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HOME  > Past issues  > 2020 September 2 - 8  > Convenience store chains officially reprimanded for potential Antimonopoly Law violation
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2020 September 2 - 8 [SOCIAL ISSUES]

Convenience store chains officially reprimanded for potential Antimonopoly Law violation

September 3, 2020

The Japan Fair Trade Commission on September 2 published a report indicating the possibility that convenience store chains’ imposition of 24/7 operations on their store owners can be regarded as a violation of the Antimonopoly Act.

The report includes the results of a survey the commission conducted between October 2019 and August 2020 on more than 57,000 franchise stores of major convenience store chain operators.

According to the report, 77.1% of the respondents said that their stores incur a loss during hours after midnight. It was also found that due to labor shortages, convenience-store owners often have to work the night shift. On average, they go on night shifts 84.7 times per year or 7.1 times per month, and they take only 21.3 days off per year or 1.8 days per month.

As many as 66.8% of the respondents answered that if possible, they want to stop the around-the-clock operation permanently or at least temporarily in order to cope with shortage of staff. This figure suggests that convenience store franchisees are pressured by franchisers to keep operating 24/7.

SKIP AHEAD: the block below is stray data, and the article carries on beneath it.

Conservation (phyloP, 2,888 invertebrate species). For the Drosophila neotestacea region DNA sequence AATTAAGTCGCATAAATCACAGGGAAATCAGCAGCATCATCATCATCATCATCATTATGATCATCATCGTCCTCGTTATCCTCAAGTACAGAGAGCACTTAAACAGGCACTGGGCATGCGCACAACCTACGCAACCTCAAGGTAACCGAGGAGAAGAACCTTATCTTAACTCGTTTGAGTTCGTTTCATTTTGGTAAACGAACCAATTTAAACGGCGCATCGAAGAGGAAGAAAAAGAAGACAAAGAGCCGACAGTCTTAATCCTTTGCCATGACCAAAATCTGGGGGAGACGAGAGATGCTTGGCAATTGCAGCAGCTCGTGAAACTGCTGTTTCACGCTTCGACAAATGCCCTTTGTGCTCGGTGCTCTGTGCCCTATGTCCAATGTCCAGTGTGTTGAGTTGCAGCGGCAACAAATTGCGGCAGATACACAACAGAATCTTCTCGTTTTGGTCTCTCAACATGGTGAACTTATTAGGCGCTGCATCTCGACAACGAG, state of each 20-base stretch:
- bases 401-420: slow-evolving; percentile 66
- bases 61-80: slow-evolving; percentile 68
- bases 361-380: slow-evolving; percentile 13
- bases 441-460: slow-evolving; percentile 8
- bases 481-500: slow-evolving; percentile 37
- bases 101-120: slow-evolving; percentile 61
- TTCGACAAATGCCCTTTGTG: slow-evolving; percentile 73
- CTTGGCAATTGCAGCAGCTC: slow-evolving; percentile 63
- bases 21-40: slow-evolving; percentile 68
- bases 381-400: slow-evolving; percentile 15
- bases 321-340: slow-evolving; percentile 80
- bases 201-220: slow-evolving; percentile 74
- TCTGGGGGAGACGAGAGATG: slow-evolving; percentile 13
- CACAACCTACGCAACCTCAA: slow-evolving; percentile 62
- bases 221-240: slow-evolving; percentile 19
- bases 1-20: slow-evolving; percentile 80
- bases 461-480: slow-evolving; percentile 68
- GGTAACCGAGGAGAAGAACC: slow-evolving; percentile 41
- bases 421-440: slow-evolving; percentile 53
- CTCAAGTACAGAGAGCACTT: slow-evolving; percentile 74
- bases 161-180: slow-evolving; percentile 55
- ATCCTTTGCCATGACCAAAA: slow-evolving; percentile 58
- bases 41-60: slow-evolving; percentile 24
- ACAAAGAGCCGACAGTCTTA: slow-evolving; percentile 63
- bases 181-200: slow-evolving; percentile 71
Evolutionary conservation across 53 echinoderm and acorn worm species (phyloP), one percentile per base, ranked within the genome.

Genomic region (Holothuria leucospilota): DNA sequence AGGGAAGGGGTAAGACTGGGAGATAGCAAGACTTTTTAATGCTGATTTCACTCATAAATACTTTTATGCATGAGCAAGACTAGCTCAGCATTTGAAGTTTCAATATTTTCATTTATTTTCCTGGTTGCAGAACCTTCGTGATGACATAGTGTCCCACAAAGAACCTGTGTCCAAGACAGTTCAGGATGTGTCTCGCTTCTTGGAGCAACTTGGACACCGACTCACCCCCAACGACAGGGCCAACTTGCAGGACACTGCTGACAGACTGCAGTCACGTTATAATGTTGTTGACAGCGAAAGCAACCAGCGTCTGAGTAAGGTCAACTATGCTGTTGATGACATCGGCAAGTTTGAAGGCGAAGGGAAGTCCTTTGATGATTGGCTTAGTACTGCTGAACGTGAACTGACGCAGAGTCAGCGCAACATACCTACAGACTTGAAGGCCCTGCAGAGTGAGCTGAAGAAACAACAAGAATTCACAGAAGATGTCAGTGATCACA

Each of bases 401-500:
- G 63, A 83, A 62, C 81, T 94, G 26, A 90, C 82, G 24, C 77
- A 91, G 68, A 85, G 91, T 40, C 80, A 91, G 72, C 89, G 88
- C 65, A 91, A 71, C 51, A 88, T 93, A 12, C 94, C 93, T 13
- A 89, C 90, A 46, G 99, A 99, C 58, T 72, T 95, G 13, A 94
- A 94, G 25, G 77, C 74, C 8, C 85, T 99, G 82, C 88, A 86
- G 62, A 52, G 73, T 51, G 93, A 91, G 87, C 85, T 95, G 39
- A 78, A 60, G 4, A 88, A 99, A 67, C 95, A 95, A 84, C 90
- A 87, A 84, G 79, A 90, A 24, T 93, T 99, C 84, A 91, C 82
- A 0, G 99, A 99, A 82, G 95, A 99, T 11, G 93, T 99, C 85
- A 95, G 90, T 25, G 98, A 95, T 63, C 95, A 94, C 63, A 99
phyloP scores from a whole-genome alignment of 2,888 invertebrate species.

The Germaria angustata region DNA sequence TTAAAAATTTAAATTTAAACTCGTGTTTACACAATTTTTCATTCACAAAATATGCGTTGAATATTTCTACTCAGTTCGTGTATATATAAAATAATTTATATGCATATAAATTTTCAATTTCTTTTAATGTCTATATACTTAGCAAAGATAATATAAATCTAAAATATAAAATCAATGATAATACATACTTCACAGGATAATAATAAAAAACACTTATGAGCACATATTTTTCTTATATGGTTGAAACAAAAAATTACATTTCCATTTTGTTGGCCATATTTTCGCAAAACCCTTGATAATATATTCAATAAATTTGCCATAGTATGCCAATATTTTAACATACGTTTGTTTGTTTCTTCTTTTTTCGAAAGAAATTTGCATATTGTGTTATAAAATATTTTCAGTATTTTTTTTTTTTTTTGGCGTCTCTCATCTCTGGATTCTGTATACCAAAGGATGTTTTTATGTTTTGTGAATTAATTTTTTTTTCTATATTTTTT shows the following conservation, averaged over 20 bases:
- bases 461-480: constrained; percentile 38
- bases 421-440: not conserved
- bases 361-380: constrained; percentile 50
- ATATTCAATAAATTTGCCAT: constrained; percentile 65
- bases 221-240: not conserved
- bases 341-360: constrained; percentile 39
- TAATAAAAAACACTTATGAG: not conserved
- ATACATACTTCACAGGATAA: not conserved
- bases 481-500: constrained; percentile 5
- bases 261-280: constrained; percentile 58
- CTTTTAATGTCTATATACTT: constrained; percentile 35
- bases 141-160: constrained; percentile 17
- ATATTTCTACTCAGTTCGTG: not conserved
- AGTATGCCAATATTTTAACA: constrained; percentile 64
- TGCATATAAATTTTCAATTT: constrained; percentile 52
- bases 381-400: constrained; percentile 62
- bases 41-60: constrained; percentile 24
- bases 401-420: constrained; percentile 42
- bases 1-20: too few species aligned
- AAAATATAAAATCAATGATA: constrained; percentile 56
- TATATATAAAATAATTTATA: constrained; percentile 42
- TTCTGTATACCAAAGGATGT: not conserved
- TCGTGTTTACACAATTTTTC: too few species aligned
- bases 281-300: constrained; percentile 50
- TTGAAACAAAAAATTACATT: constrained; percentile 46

The Fair Trade Commission in its report explained that if convenience store companies refuse to hold discussion with franchise store owners on the issue of shortening operating hours, their act can be regarded as an abuse of superior bargaining power banned by the Antimonopoly Law. The report called on eight major convenience store chains to make voluntary efforts to avoid possible violations of the Antimonopoly Law.

The Japanese Communist Party in June 2019 published an urgent proposal calling for creating a law to protect convenience-store owners’ rights and businesses as well as to promote a sound development of the industry. The proposal underscores the need to, for example, prohibit convenience store chains from forcing franchise store owners to adopt a particular operating schedule.

Past related articles:
> JCP issues policy proposal to protect franchise owners from exploitative practices of convenience store companies [June 8, 2019]
> We can't go on any longer: franchise owners' union requests collective talks with 7-Eleven [February 28, 2019]
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